Author(s): Patel S, Barkovich AJ
Abstract Share this page
Abstract BACKGROUND AND PURPOSE: Because of improved visualization of posterior fossa structures with MR imaging, cerebellar malformations are recognized with increasing frequency. Herein we attempt to describe and propose a rational classification of cerebellar malformations. METHODS: MR images obtained in 70 patients with cerebellar malformations were retrospectively reviewed. The cerebellar malformations were initially divided into those with hypoplasia and those with dysplasia. They were then divided into focal and diffuse malformations. Finally, they were separated according to other features, such as brain stem involvement and cerebral involvement. RESULTS: All patients with diffuse cerebellar dysplasia (muscular dystrophy [n = 10], cytomegalovirus [n = 6], lissencephaly [n = 3],) had abnormalities of the cerebrum. Patients with focal cerebellar dysplasia of the Joubert (n = 12) and rhombencephalosynapsis (n = 8) types had variable cerebral dysplasia. Patients with nonsyndromic focal cerebellar dysplasia (isolated focal cerebellar cortical dysplasia [n = 2], cerebellar heterotopia with cerebellar cortical dysplasia [n = 1], idiopathic diffuse cerebellar dysplasia [n = 1], Lhermitte-Duclos syndrome [n = 1]) and those with cerebellar hypoplasia (isolated cerebellar hypoplasia [n = 6], pontocerebellar hypoplasia type 1 [n = 1]) had normal cerebra. Patients with features of Dandy-Walker malformation (n = 19) had both hypoplasia and dysplasia of the cerebellum. No notable difference was found between the cerebella of patients with large fourth ventricle cysts (Dandy-Walker malformations) and those without large fourth ventricle cysts (isolated cerebellar hypoplasia). Therefore, the Dandy-Walker malformation seems to be heterogeneous. CONCLUSION: Use of this classification system helps in the segregation and understanding of the relationship among cerebellar malformations. Although it will undoubtedly require revisions, this classification is a first step in combining imaging with molecular biology to facilitate understanding of cerebellar development and maldevelopment.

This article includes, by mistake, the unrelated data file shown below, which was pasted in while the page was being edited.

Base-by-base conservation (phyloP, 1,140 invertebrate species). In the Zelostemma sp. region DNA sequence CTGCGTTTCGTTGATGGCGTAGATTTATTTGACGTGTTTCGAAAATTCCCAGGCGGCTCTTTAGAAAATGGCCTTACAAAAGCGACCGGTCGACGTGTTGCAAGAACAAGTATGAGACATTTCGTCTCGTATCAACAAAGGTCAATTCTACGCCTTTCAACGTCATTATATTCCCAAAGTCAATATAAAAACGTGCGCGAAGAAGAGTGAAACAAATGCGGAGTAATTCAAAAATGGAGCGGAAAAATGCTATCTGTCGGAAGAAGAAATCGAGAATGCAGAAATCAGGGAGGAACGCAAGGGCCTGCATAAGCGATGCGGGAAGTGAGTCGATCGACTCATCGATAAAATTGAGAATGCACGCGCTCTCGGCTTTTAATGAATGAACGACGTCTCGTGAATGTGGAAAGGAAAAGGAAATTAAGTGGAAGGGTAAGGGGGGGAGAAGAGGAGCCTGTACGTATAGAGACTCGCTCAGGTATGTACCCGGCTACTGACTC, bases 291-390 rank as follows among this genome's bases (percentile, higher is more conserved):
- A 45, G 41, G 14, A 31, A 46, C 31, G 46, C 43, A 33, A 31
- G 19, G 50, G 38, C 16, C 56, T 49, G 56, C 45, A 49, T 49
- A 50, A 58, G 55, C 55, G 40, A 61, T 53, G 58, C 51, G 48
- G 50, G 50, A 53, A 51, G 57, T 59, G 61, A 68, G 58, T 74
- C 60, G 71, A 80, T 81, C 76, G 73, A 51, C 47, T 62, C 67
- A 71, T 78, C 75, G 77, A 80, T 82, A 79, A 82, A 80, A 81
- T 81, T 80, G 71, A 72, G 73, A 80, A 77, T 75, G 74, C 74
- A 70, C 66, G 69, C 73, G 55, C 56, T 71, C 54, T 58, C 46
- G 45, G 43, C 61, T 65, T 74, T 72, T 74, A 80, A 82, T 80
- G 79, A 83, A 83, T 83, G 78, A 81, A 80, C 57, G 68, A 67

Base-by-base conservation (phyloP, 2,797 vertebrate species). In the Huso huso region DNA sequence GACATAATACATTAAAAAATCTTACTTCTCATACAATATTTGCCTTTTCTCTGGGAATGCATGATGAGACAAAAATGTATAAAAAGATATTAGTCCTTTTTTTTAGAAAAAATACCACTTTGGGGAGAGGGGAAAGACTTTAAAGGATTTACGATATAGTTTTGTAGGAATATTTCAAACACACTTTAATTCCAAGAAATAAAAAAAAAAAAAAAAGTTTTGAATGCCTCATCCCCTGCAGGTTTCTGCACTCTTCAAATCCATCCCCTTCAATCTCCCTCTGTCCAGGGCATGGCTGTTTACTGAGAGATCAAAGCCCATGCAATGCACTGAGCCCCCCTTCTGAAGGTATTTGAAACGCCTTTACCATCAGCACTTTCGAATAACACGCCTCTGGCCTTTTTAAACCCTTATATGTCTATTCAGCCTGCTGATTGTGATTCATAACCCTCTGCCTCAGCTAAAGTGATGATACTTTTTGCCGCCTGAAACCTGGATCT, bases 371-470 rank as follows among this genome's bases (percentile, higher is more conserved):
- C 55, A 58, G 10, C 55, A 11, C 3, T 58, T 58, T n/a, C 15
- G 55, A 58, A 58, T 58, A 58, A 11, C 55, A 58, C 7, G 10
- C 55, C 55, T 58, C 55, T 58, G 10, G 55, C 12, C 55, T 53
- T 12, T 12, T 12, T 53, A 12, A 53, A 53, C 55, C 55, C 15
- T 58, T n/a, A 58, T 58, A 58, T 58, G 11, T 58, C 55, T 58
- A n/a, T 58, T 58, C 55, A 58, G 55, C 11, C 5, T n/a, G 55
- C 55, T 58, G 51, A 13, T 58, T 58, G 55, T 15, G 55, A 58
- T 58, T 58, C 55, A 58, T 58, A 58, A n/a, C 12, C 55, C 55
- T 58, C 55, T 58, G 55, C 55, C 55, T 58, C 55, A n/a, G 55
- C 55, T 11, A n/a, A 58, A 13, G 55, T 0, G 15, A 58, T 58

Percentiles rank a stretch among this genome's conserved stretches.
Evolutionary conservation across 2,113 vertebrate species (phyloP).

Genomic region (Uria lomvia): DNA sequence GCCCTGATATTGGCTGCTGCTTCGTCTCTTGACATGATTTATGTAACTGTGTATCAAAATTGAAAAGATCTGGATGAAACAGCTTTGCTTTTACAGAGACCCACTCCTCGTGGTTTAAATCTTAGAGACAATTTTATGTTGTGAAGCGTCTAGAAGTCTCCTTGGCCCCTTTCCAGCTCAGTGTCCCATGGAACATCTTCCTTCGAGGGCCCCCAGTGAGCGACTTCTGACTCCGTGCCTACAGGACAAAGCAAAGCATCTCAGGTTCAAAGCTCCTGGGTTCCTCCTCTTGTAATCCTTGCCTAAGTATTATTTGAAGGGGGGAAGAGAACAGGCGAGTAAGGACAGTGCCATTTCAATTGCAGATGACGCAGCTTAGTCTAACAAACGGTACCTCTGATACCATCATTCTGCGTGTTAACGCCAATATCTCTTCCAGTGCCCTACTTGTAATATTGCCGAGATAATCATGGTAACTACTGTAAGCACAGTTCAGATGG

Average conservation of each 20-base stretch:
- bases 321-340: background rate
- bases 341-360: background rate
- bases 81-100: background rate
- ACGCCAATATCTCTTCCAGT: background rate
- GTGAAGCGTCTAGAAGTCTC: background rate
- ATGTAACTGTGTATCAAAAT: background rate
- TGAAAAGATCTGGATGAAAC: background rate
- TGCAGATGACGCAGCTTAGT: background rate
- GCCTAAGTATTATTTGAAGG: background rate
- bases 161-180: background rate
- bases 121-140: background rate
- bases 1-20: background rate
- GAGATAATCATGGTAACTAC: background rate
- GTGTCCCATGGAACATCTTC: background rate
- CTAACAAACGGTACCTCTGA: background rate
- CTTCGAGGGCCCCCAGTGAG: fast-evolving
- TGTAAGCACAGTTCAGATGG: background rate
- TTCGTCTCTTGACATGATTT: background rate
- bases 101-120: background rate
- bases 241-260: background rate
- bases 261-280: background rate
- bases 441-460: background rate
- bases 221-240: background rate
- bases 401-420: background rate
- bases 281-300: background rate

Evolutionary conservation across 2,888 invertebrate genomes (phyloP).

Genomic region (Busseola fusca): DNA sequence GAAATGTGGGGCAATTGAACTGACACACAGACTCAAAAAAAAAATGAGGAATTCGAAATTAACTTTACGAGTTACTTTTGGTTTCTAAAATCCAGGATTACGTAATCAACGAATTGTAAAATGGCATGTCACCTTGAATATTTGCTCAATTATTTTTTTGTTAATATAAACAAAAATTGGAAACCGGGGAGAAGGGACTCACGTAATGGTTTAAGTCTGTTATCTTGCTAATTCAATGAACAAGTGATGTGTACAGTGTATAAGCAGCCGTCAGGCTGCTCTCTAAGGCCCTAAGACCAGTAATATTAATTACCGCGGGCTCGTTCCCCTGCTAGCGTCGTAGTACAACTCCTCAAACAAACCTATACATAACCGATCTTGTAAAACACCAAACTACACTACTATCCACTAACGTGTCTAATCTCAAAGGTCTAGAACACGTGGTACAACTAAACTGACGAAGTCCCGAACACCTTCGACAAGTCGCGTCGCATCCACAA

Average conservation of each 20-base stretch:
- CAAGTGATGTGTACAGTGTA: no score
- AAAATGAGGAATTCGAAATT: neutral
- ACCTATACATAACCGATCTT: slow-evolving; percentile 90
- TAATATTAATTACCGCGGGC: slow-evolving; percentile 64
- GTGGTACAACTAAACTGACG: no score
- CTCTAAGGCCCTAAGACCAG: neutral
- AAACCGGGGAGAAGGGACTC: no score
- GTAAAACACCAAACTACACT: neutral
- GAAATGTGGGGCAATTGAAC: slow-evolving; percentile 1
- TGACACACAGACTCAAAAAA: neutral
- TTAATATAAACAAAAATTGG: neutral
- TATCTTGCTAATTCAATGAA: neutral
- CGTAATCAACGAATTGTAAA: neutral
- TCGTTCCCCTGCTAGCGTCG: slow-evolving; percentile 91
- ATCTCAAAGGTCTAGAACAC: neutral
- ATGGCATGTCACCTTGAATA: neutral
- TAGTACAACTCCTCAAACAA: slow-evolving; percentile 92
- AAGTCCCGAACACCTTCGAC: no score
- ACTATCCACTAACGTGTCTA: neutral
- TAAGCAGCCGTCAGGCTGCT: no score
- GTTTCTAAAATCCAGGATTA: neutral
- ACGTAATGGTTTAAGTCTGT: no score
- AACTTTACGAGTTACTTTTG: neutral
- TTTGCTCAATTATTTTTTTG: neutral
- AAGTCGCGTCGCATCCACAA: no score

This article was published in AJNR Am J Neuroradiol
and referenced in Pediatric Dental Care